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R.L. Drake is laying out a soup-to-nuts digital-TV buffet for small operators, which the company is positioning squarely as a cheaper alternative to Comcast Media Center’s HITS service.
Drake’s Digital Freedom solution — based on the MPEG-4 video standard — comprises an HD-capable set-top box, headend video system, satellite programming transport and a downloadable-security system.
“It has to be end-to-end, because it’s all-MPEG-4 from uplink to the set-tops,” said Jeff Huppertz, Drake’s CEO.
The turnkey setup uses the conditional-access system developed by Beyond Broadband Technology, a consortium of three small cable operators. Avail Media will provide the satellite-transport relationship with programmers, with a lineup of 25 HD and 270 standard-definition channels, and the headend can be configured to deliver local channels.
Target customers for Digital Freedom are independent systems with between 1,000 and 2,000 subscribers, whose only option until now for digital TV has been CMC’s HITS, Huppertz said.
“A surprising number of small operators haven’t rolled out digital yet, primarily because of the cost of the headend,” he said.
The Digital Freedom headend, which combines transcoding, modulator and passive-combiner devices, networked with an InterTech headend controller, comes in “well under $50,000,” Huppertz said. Pricing depends on the number of channels and transponders a customer uses.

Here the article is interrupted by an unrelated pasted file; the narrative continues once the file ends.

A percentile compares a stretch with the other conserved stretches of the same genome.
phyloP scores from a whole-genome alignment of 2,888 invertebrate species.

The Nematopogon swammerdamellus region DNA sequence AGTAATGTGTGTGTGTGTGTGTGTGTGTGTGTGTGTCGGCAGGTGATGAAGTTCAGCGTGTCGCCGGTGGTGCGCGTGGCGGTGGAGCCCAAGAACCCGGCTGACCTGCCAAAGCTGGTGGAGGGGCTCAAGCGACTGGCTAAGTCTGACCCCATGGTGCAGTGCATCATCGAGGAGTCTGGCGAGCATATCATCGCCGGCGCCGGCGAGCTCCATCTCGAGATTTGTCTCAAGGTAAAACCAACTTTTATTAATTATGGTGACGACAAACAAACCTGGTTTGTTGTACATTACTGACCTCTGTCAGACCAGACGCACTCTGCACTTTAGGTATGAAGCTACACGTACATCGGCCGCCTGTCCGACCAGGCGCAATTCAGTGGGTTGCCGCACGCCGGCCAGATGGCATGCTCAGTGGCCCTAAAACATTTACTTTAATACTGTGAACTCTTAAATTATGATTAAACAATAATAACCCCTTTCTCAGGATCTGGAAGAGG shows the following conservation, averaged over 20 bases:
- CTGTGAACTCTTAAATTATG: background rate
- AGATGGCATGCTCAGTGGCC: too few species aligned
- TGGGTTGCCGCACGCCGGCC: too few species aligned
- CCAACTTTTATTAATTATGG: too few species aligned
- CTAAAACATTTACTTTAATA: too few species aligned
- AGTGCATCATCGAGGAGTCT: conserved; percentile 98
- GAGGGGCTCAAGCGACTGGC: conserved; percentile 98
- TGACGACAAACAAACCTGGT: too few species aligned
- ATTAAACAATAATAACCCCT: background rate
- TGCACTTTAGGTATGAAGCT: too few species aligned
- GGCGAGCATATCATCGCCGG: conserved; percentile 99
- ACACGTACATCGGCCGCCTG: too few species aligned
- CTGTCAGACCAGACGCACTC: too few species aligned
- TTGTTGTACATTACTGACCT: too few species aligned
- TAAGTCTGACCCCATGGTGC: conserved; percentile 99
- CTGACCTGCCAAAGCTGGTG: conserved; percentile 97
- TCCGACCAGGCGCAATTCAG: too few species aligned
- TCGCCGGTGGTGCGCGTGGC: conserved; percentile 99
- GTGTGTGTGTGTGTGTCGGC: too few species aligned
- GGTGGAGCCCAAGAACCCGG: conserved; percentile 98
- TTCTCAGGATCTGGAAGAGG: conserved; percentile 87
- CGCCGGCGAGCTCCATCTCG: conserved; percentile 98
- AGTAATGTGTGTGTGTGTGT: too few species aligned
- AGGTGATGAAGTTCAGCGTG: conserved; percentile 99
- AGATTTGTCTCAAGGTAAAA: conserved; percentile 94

Drake’s solution has other key advantages over CMC’s HITS, Huppertz claimed. First, HITS uses the widely supported MPEG-2 standard, but that format is less efficient than MPEG-4, which uses roughly half the bandwidth. The Drake system also gives local systems flexibility to repackage channels into QAMs and provides local controls for configuration changes, such as channel remapping.
On the set-top front, Drake’s HDDS24 box (pictured, left) uses STMicroelectronics chip sets, including a secure microprocessor that is an element of the BBT downloadable security. BBT is providing the electronic program guide and TV-listing information for the set-top, which is able to receive analog signals.
The price of the Drake HD boxes won’t be in the $35-a-pop ballpark that BBT’s founders once envisioned for their design. Huppertz declined to provide pricing details, but said the units would be around 20% less expensive than an equivalent set-top.
“This is not a low-end or DTA [digital-to-analog] sort of box,” he said.
But there’s no DVR model of the set-top available currently. Furthermore, the Drake Digital Freedom solution will lack two-way features, such as video on demand, though it will support conventional pay-per-view. “Initially, this a will be one-way platform,” Huppertz said.
By contrast, CMC provides a “VOD-in-a-box” solution, and is testing HITS AxIS, a hosted service to let operators deploy interactive applications and services.
There’s also the fact that BBT’s CA system has never been commercially deployed. Huppertz said the BBT downloadable-security system has “received the blessing” of the Federal Communications Commission, whose rules mandate cable operators make their programming accessible via third-party consumer-electronics devices.
Today, BBT does not offer a CableCard solution for its conditional-access system, but is developing one, according to BBT partner Steve Effros. He noted that the FCC has affirmed in several statements that “open” downloadable security is an acceptable alternate approach to the separable-security rules. As such, an operator “does not need to have a CableCard capability as well,” he said.
Drake, based in Franklin, Ohio, sells communications systems and video-engineering components to cable operators, government and the hospitality industry.
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